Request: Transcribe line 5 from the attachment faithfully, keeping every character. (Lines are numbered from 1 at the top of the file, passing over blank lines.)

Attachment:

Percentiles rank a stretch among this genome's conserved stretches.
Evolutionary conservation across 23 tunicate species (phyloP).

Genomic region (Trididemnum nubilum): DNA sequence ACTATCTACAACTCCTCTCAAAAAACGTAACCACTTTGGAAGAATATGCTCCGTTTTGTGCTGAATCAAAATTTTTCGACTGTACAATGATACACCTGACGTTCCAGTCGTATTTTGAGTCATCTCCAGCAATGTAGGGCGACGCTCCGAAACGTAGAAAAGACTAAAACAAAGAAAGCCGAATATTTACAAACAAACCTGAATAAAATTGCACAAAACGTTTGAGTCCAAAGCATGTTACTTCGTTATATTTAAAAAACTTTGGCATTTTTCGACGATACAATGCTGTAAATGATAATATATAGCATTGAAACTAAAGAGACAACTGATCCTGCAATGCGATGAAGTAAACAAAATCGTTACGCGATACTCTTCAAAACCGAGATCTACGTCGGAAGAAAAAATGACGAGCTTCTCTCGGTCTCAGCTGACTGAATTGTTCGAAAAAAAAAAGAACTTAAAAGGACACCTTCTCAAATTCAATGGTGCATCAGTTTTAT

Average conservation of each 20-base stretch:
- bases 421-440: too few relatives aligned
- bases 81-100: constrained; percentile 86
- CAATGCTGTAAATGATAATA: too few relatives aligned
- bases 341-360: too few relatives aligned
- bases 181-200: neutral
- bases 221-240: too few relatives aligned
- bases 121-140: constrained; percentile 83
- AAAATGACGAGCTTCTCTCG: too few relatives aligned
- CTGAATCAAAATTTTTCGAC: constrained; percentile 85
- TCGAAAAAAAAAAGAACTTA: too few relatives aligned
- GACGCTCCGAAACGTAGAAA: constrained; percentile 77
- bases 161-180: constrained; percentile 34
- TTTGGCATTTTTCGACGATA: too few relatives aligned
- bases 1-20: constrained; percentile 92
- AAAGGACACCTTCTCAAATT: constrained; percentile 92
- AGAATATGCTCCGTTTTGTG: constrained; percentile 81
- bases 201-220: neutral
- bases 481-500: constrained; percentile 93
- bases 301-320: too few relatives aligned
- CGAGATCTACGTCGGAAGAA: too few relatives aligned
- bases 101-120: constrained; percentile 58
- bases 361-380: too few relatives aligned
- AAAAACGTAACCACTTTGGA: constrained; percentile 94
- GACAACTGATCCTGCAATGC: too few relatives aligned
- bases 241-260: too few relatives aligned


- bases 421-440: too few relatives aligned